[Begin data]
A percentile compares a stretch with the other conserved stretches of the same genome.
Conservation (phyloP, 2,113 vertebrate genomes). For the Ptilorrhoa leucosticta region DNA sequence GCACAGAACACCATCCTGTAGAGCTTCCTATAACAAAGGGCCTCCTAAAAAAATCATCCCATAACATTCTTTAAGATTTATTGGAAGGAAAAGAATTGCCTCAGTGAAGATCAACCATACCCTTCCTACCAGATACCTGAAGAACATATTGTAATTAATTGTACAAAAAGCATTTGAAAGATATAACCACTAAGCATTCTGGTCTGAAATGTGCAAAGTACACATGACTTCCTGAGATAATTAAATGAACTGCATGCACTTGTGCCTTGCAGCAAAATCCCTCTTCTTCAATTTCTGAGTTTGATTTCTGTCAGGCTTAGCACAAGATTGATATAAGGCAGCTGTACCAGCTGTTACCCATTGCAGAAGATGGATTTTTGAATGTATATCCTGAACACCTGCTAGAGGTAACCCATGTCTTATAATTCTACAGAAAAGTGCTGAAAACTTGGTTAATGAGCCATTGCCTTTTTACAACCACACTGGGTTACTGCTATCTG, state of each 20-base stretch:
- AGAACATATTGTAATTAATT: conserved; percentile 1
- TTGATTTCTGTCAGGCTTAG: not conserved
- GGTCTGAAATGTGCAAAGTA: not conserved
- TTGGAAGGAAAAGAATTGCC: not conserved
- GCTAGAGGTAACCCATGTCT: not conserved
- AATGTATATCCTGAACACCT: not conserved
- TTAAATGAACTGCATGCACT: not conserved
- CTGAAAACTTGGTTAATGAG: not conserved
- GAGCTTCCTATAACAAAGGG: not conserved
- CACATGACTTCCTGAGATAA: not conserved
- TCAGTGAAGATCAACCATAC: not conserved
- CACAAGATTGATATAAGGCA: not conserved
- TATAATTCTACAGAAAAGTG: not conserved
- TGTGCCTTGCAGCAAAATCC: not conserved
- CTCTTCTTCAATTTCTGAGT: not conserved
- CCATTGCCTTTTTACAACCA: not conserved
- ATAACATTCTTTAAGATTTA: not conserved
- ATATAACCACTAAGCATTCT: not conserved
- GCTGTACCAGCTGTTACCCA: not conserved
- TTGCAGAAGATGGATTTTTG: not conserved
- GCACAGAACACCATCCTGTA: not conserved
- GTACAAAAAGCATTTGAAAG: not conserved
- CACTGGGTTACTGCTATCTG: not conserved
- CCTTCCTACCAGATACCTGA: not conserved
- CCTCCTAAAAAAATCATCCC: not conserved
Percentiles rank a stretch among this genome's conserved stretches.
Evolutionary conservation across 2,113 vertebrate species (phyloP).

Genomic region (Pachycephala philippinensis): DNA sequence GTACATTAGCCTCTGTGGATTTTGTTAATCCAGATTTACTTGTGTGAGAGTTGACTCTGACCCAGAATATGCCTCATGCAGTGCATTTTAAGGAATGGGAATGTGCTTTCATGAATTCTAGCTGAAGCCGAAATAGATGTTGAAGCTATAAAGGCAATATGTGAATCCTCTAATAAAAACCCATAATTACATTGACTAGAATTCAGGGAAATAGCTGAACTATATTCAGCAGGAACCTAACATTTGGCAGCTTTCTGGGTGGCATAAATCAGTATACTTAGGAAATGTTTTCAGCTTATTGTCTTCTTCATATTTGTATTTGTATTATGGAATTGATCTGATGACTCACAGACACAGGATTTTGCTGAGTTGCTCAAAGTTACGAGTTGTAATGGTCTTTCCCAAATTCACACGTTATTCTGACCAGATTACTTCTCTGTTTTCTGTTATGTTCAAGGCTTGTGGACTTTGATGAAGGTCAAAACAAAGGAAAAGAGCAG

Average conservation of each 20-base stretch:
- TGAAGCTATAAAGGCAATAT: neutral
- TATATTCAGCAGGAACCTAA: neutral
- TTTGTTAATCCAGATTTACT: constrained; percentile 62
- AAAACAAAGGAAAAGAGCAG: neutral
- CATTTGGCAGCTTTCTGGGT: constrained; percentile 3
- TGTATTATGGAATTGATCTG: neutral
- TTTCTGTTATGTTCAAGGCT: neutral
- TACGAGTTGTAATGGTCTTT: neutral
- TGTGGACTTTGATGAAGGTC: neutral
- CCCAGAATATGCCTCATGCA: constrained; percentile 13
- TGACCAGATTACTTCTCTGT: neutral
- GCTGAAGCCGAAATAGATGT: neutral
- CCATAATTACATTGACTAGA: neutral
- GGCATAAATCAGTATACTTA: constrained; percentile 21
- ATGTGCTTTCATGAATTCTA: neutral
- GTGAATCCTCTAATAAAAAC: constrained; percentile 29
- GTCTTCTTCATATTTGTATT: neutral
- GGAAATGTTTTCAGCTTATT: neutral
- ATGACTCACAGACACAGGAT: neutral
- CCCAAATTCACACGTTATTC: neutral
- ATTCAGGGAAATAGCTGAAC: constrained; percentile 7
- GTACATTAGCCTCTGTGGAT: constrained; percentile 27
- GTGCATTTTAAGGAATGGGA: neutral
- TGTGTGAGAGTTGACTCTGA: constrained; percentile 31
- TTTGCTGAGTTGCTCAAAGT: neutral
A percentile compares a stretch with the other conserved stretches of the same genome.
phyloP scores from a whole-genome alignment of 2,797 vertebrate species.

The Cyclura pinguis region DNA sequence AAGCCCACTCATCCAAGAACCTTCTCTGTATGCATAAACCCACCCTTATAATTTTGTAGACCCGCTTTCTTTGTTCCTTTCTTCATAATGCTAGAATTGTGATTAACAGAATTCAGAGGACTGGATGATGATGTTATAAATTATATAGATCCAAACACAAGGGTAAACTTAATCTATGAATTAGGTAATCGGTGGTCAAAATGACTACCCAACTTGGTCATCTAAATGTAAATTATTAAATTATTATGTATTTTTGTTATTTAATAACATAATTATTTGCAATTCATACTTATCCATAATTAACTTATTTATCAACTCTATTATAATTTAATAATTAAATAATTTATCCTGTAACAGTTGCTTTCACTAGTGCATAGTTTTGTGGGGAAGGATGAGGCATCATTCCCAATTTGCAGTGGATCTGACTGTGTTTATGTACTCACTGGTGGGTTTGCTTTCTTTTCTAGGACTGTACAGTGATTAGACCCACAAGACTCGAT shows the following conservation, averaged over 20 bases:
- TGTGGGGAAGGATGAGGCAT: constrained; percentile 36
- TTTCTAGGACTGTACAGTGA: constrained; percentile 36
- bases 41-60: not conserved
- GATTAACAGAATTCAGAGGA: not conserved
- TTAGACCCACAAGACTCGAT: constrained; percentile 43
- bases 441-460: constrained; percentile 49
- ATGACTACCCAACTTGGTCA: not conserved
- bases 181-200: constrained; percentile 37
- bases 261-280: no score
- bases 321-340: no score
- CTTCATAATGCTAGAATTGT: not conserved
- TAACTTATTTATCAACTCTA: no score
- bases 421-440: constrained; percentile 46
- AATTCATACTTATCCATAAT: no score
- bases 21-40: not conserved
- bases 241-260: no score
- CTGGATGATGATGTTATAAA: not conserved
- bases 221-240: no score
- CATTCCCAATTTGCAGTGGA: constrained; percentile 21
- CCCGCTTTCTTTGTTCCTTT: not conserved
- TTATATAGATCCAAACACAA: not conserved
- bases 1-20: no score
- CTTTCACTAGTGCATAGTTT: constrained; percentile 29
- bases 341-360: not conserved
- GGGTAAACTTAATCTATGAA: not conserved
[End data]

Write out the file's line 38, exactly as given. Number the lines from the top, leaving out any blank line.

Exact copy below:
- TTTCTGTTATGTTCAAGGCT: neutral